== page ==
“This marketing is clever because characters like Chew Chew can interact with children just like they’re real friends. The brands become part of children’s social lives and they even get children to act as marketers for them by tagging their friends in to ads, and posting messages and pictures of themselves. It is really worrying to think that 7 to 16 year olds are spending about 3 hours a day online, vulnerable to slick marketing that’s pushing foods and drinks that are causing obesity.
“Multinationals say treats are for eating in moderation and we are calling for that same moderation to apply to their marketing tactics so they stop targeting kids. We owe it to children to step in because it is not okay for multinational companies to seek them out and follow their lives in order to push high sugar, high fat or high salt foods. I strongly urge parents who share our concern to sign our petition on www.irishheart.ie/stk.”
Join Irish Heart’s Stop Targeting Kids petition and support their call for:
- A comprehensive statutory system of regulation for online unhealthy food and drinks marketing directed at children.
- Loopholes should be closed in existing TV regulations, particularly increasing the timing of the advert ban up to the 9pm watershed. The need for this is highlighted by the fact that despite the current ban up to 6pm, children still see an average of over 1,000 advertisements for unhealthy food and drinks on television alone each year.
What are junk brands?
Junk brands are typically pre-prepared, packaged or convenience foods that are high in calories but of low nutritional value. These products are usually high in fat, salt or sugar and low in fibre, vitamins and minerals.
The five most heavily marketed categories of foods to children are sugary cereals, soft drinks, confectionary, savoury snacks and fast food outlets. These treats are laden with sugar, salt and fat – 30g of chocolate-covered cereal has 3 teaspoons of sugar, 500ml of fizzy orange has 16 teaspoons of sugar and a typical 31g chocolate bar has 7.5 teaspoons of sugar. Meanwhile a 20g bag of crisps has 0.5g of salt and a kids cheeseburger has almost 2 teaspoons of saturated fat.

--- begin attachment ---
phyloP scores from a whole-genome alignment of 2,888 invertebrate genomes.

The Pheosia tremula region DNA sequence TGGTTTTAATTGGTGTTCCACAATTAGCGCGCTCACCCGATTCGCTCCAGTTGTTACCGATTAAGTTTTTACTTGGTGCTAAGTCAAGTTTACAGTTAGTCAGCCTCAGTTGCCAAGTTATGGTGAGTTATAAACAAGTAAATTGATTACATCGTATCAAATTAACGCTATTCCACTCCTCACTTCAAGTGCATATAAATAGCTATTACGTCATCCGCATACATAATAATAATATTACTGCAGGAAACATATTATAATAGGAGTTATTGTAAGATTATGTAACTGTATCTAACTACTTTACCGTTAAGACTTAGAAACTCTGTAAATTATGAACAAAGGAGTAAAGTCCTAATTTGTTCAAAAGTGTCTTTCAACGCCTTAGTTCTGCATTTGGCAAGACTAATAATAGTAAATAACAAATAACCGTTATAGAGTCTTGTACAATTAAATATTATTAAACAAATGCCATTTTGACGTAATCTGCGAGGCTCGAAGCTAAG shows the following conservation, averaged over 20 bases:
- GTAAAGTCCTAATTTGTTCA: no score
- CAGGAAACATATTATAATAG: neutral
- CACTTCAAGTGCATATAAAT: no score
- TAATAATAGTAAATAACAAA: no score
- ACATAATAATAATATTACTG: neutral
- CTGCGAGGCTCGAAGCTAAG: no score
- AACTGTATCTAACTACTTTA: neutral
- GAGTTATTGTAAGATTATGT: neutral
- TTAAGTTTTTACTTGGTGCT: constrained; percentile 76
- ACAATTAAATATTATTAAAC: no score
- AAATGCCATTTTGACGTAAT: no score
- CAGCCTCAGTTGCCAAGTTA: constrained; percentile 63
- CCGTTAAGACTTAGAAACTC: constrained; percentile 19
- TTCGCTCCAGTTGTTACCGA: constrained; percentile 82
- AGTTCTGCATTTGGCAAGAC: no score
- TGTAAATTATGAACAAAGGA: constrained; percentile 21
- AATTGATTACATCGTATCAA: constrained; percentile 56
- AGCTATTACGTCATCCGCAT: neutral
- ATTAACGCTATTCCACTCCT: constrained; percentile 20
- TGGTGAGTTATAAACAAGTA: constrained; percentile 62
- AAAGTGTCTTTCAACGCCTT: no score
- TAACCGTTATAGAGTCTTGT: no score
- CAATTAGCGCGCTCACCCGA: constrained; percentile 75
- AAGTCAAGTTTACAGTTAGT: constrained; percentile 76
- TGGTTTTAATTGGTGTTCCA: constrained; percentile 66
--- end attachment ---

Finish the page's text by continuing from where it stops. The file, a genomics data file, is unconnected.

Typically children aged 4-6 years should have no more than 5 teaspoons of sugar, 3g of salt and 4 teaspoons of saturated fat. For older children up to 11 years, no more than 6 teaspoons of sugar, 5g of salt and 4 teaspoons of saturated fat is recommended.
Useful facts and stats:
- One in four school children is overweight or obese in Ireland.
- Eight percent of 8-10 year olds who took part in the Cork Children’s Lifestyle Studywere recorded as having high blood pressure, the single biggest risk factor for heart disease and stroke.
- 7-16 year olds spend approximately 3 hours a day online and yet there is only weak voluntary self regulation by industry.
- Partial regulation of marketing to children on television and radio was introduced in Ireland by the Broadcasting Authority of Ireland in 2013 until 6pm only where 50% of the audience is made up of under 18s. The code doesn’t take into account televised sports events or later family programmes popular with children including music talent shows like X Factor or the Voice of Ireland.
- 2 in 3 people report they consume snack foods or sugar sweetened drinks daily with 26% of children having sweets and 12% having soft drinks daily.
- Sugar sweetened drinks are the most consumed beverage in Ireland with over a third of 15-24 year olds drinking SSDs most days or daily.
- Research in 2016 concluded that children in Ireland still watch an average of more than 1,000 ads for unhealthy food and drinks annually on television alone.
- The Bogalusa Heart Study showed that three quarters of obese children remain obese as adults and are at greater risk of an adult life dominated by chronic disease or premature death.
 Growing Up in Ireland report, Department of Children
 Cork Children’s Lifestyle Study, http://www.ucc.ie/en/epid/rese
 Childwise Monitor report 2016
 Who’s Feeding the Kids Online report 2016
 Broadcasting Authority of Ireland
 The Irish Health Behaviour in School-aged Children (HBSC) Study 2010
 Department of Health (2010)
 Institute of Public Health in Ireland (2016)
 The Irish Journal of Psychology: Creating good feelings about unhealthy food
 The Bogalusa Heart Study (1978), Cardiovascular disease risk factor variables at the preschool age.